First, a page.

Scattered Shots: Leveling 20-30

David Bowers
D. Bowers|06.19.08

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Scattered Shots: Leveling 20-30

Scattered Shots = hunter stuff

Two weeks ago we covered some of the new abilities you get from levels 10 to 20 while you progress as a hunter, as well as how to use them to keep your skills sharp. The journey from 20 to 30 is a bit less topsy-turvy. At level 20, of course, you get to start playing with Aspect of the Cheetah and Freezing Trap, which can be a lot of fun, but other than that the new skills you get don't totally change the way you play until you get to level 30 and learn Feign Death. Nonetheless, they deserve a mention.

If you're following the Beast Mastery talent path I laid out last week, then reaching level 20 doesn't give you any super-exciting new abilities either. Your pet will be able to run a bit faster, and will start doing more damage. Once you get the hang of using your Freezing Trap for crowd control, it's pretty much just a straight shot till you reach 30. It may feel a little boring sometimes, but it's really better than a lot of classes have it -- often many classes feel that the 20s are the levels at which the going seems roughest and the class seems weakest because it still lacks a major portion of its abilities. For hunters, it's just more of the same stuff we've been doing up till now.

One thing you can do is try fighting monsters with Aspect of the Cheetah on. This is something I used to enjoy as it helped me kite better as long as I didn't get hit, but then if I did get hit it was a clear pointer that I had timed something wrong and needed to learn from my mistake. I also used to play around with how many enemies I could safely tackle at once, now including using the Freezing Trap and all my pet control skills I had been building up. Taking on monsters high above your level is always a fun change too, just to see how much you can get away with.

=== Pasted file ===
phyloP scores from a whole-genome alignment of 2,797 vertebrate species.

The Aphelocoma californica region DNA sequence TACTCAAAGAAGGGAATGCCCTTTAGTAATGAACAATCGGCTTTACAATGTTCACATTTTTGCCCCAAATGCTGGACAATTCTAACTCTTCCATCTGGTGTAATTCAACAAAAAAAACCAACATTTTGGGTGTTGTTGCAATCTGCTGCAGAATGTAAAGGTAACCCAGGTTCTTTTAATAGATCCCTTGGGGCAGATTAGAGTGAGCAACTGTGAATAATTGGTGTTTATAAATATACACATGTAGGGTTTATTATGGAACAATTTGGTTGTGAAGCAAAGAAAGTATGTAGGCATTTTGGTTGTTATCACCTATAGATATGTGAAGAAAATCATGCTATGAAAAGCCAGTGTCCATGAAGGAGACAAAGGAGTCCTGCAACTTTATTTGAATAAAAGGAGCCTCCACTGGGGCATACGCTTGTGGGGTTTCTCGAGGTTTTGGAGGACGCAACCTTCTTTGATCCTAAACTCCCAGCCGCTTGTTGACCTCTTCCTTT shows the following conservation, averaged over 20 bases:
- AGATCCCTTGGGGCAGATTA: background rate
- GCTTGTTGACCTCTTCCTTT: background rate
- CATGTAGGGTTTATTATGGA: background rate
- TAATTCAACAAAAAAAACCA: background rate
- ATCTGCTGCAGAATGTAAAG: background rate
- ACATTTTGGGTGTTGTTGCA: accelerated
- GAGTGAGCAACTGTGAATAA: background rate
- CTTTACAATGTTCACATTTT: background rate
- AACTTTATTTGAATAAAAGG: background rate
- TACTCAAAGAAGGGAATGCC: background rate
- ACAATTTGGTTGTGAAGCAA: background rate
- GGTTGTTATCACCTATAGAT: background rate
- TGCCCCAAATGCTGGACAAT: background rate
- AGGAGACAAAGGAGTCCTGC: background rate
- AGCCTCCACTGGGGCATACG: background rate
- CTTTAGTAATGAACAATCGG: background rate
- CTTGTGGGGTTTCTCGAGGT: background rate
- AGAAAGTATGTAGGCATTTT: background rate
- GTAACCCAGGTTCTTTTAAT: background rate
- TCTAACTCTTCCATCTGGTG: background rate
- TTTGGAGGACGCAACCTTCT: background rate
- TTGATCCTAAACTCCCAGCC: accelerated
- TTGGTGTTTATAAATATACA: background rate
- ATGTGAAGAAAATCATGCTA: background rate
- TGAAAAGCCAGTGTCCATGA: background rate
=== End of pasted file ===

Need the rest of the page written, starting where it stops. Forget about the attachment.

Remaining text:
Probably the most annoying problem with leveling a hunter at this stage is that you'll be running out of mana a lot. You've probably already noticed this at earlier levels, but now your mana inefficiency is starting to disrupt of your hunterly groove. The only answer to this is: too bad. In my case, I just bring lots of water and drink liberally. Others may prefer to just kill enemies off more slowly with the pet and Auto Shot alone in order to save mana. Whatever you decide to do, get used to it, because it's going to get a lot worse as you continue to level up. If you want to use all your shots every fight, you'll be feeling the pain until you get up to level 64 and learn Aspect of the Viper.

Level 20: Aspect of the Cheetah is fairly obvious, and we've already covered Freezing Trap in the crowd-control section, but there's another new spell you learn at level 20: Disengage. It's not a class-defining ability, but it's helpful if you are really lazy with your threat management. If you're really learning your class well, however, your goal should be to use it as little as possible.